Events are being organised around the world to celebrate the 70th
anniversary of the founding of the United Nations, but a recent seminar held in the Austrian capital was not held to applaud the body’s past contributions.
“The unbearable number of lives lost at sea will only grow if the European Union does not act now to ensure search-and-rescue operations across the Mediterranean,” Human Rights Watch warned Apr. 15.
A sit-in protest by Syrian refugees on Syntagma Square opposite the Greek parliament in the heart of Athens has turned into a demonstration of the stalemate faced by both Greek as well as European immigration policy.
Staring at the floor, Hassan, a 21-year-old Syrian refugee from Idlib in northwestern Syria, holds a set of identification papers in his hands. He picks out a small pink piece of paper with a few words on it stating that he must obtain a work contract, otherwise his residency visa will not be renewed.
Climate change is projected by many scientists to bring with it a range of calamities – from widespread floods, to prolonged heatwaves and slowly but relentlessly rising seas – taking the heaviest toll on those already most vulnerable.
Watching videos and pictures on social media of the advance of the Islamic State (IS) inside Syria made it all seem far from reality to Iraqi Marvin Nafee.
At the largest refugee camp in Iraqi Kurdistan, young Syrian mothers and pregnant women are considered relatively lucky.
The woman who walked into the Islamic Front (IF) media office near the Turkish border was on the verge of fainting under the hot Syrian sun, but all she cared about was her infant son.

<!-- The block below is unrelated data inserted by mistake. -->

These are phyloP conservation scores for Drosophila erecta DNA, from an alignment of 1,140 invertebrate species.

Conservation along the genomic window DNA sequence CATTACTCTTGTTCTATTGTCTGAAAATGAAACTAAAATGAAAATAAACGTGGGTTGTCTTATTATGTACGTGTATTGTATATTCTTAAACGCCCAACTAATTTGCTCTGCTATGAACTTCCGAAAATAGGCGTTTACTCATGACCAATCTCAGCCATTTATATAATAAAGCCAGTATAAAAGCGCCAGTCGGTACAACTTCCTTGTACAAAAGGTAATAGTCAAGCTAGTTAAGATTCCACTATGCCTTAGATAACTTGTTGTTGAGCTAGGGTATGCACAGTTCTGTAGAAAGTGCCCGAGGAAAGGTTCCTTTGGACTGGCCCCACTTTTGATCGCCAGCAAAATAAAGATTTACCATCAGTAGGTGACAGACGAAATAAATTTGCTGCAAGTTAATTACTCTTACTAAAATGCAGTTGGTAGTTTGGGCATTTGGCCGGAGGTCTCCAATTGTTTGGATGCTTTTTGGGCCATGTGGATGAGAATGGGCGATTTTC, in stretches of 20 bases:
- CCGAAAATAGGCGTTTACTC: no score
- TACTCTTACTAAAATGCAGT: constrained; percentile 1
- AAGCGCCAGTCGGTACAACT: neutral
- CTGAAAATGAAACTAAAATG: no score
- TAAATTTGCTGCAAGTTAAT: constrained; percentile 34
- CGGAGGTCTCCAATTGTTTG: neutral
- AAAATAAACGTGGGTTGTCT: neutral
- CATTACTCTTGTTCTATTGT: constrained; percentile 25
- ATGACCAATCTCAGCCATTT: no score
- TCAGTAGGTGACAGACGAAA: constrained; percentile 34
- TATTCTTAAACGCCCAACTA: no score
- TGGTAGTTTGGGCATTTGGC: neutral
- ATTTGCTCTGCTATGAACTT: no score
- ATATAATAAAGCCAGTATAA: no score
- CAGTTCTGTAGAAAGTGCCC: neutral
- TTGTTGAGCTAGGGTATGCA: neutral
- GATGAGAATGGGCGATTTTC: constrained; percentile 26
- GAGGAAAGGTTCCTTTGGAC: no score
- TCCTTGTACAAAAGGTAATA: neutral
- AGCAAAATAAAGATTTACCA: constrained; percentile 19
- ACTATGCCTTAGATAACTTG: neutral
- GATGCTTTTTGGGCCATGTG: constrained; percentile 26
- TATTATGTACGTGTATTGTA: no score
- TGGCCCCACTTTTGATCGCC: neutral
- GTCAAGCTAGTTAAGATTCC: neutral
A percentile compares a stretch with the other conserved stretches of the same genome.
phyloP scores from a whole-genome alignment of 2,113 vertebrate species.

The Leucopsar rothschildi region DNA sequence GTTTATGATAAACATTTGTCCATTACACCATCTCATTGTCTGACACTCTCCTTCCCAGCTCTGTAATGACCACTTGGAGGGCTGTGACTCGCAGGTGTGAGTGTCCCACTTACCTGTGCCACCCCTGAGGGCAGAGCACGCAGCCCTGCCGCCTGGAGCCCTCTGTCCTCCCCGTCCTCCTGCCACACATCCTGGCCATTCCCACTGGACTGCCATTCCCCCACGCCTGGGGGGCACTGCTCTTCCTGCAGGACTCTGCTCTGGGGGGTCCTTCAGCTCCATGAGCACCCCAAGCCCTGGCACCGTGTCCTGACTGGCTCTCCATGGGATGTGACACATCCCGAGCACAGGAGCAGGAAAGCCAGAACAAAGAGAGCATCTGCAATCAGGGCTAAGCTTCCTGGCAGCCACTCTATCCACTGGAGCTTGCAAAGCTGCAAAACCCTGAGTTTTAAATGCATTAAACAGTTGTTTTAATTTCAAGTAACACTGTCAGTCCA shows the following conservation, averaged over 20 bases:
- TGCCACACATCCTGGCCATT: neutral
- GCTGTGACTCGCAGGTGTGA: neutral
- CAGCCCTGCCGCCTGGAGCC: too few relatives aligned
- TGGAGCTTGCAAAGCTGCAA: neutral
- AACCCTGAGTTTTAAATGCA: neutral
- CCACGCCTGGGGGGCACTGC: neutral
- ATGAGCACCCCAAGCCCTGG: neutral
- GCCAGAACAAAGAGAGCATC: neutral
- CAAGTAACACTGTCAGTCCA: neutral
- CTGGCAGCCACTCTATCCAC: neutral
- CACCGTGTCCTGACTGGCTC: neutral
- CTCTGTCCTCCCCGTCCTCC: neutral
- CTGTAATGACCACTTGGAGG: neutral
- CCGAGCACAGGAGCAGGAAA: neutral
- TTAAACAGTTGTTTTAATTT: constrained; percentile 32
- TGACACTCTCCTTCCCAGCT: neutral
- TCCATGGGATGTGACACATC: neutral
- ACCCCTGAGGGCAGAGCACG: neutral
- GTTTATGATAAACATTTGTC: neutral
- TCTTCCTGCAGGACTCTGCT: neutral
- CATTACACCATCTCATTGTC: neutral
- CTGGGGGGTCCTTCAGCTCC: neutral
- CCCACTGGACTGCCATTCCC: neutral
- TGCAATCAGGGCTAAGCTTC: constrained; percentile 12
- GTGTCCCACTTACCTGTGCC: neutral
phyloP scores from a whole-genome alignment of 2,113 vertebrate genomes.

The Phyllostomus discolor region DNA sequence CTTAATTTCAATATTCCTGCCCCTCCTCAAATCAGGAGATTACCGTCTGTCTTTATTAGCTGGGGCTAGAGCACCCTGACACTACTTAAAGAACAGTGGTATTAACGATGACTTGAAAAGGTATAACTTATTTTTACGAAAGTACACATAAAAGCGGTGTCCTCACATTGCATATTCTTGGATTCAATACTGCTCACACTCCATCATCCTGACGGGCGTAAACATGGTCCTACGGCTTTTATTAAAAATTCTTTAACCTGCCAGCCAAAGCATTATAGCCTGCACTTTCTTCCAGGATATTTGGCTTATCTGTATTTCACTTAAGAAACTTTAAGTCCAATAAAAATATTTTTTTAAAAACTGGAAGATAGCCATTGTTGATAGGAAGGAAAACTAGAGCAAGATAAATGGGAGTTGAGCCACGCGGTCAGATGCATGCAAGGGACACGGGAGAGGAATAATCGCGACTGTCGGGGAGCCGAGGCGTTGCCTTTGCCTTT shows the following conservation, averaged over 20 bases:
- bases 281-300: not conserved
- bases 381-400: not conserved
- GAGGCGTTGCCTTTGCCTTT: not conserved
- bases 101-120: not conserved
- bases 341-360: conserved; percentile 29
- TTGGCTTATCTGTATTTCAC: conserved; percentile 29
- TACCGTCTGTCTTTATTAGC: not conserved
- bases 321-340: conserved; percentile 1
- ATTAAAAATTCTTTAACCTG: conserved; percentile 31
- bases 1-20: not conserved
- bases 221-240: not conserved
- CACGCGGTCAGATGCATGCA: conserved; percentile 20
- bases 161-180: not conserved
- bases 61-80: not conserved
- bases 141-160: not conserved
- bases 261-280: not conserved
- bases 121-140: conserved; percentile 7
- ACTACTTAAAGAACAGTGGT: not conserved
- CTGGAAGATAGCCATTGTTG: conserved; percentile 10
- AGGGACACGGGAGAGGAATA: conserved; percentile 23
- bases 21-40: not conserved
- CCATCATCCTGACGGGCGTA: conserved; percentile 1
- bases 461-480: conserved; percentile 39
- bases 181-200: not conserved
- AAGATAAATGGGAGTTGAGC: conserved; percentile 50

With Italy having taken over presidency of the European Union (EU) until December 2014, questions remain regarding Europe’s migration policies as reports of migrants dying at sea while trying to reach Italy regularly make the headlines.
A declining economy and a severe drought have raised concerns in Lebanon over food security as the country faces one of its worst refugee crises, resulting from the nearby Syria war, and it is these refugees and impoverished Lebanese border populations that are most vulnerable to this new threat.
People with long beards and dressed like Afghans broke into our neighbourhood after they had bombed it. We were lucky to escape from that nightmare,” Aum Ahmad, a46-year-old woman from Mosul – 400 km northwest of Baghdad – told IPS from the recently set up Khazar refugee camp, 25 km east of the besieged city.
“States must make concrete commitments to enable and protect women human rights defenders, so that they can safely and securely carry out their work in support of victims of sexual and gender-based violence,” Amnesty International told the Global Summit on Ending Sexual Violence in Conflict that wound up Friday in London.
Syrian refugees fleeing the conflict in their home country have come up against a less than accommodating “Fortress Europe”.
In West Africa, the Malian and Ivorian political crises have resulted in the biggest number of refugees in the region. But brewing insecurity could mean that they will be unable to return home any time soon as armed groups remain a threat to West Africa.
Human rights groups have circulated evidence in the last few days indicating that Greece, Italy and Egypt illegally detain and push back Syrian refugees.